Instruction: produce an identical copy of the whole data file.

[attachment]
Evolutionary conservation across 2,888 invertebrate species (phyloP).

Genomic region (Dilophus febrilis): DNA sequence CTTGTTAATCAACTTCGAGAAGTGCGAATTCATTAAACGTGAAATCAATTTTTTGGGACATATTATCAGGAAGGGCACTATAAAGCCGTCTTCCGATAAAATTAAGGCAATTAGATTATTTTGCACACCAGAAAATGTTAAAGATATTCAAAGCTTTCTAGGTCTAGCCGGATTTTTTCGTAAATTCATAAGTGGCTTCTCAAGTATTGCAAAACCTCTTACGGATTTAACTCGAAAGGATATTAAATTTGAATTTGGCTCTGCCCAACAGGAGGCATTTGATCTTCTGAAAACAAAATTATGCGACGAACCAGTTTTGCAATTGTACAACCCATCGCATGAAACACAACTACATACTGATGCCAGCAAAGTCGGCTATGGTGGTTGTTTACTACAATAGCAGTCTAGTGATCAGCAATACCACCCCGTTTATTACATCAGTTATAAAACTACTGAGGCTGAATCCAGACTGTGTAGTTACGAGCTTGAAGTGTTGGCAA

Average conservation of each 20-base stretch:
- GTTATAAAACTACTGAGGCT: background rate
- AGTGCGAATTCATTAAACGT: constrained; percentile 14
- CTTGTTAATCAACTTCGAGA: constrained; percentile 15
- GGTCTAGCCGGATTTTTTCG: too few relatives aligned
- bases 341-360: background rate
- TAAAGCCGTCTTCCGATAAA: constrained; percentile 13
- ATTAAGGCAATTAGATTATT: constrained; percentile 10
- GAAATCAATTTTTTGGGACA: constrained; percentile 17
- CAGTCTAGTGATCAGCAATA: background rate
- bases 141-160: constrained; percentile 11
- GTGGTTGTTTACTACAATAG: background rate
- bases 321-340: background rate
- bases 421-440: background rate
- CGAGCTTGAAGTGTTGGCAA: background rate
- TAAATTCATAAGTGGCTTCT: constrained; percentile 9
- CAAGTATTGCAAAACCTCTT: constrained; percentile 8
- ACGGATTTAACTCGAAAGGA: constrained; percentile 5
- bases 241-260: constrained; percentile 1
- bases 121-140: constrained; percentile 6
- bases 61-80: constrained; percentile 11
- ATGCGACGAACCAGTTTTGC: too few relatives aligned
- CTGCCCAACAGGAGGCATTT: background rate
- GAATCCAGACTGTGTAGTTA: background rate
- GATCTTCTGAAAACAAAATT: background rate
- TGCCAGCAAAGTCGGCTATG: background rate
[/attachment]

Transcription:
Evolutionary conservation across 2,888 invertebrate species (phyloP).

Genomic region (Dilophus febrilis): DNA sequence CTTGTTAATCAACTTCGAGAAGTGCGAATTCATTAAACGTGAAATCAATTTTTTGGGACATATTATCAGGAAGGGCACTATAAAGCCGTCTTCCGATAAAATTAAGGCAATTAGATTATTTTGCACACCAGAAAATGTTAAAGATATTCAAAGCTTTCTAGGTCTAGCCGGATTTTTTCGTAAATTCATAAGTGGCTTCTCAAGTATTGCAAAACCTCTTACGGATTTAACTCGAAAGGATATTAAATTTGAATTTGGCTCTGCCCAACAGGAGGCATTTGATCTTCTGAAAACAAAATTATGCGACGAACCAGTTTTGCAATTGTACAACCCATCGCATGAAACACAACTACATACTGATGCCAGCAAAGTCGGCTATGGTGGTTGTTTACTACAATAGCAGTCTAGTGATCAGCAATACCACCCCGTTTATTACATCAGTTATAAAACTACTGAGGCTGAATCCAGACTGTGTAGTTACGAGCTTGAAGTGTTGGCAA

Average conservation of each 20-base stretch:
- GTTATAAAACTACTGAGGCT: background rate
- AGTGCGAATTCATTAAACGT: constrained; percentile 14
- CTTGTTAATCAACTTCGAGA: constrained; percentile 15
- GGTCTAGCCGGATTTTTTCG: too few relatives aligned
- bases 341-360: background rate
- TAAAGCCGTCTTCCGATAAA: constrained; percentile 13
- ATTAAGGCAATTAGATTATT: constrained; percentile 10
- GAAATCAATTTTTTGGGACA: constrained; percentile 17
- CAGTCTAGTGATCAGCAATA: background rate
- bases 141-160: constrained; percentile 11
- GTGGTTGTTTACTACAATAG: background rate
- bases 321-340: background rate
- bases 421-440: background rate
- CGAGCTTGAAGTGTTGGCAA: background rate
- TAAATTCATAAGTGGCTTCT: constrained; percentile 9
- CAAGTATTGCAAAACCTCTT: constrained; percentile 8
- ACGGATTTAACTCGAAAGGA: constrained; percentile 5
- bases 241-260: constrained; percentile 1
- bases 121-140: constrained; percentile 6
- bases 61-80: constrained; percentile 11
- ATGCGACGAACCAGTTTTGC: too few relatives aligned
- CTGCCCAACAGGAGGCATTT: background rate
- GAATCCAGACTGTGTAGTTA: background rate
- GATCTTCTGAAAACAAAATT: background rate
- TGCCAGCAAAGTCGGCTATG: background rate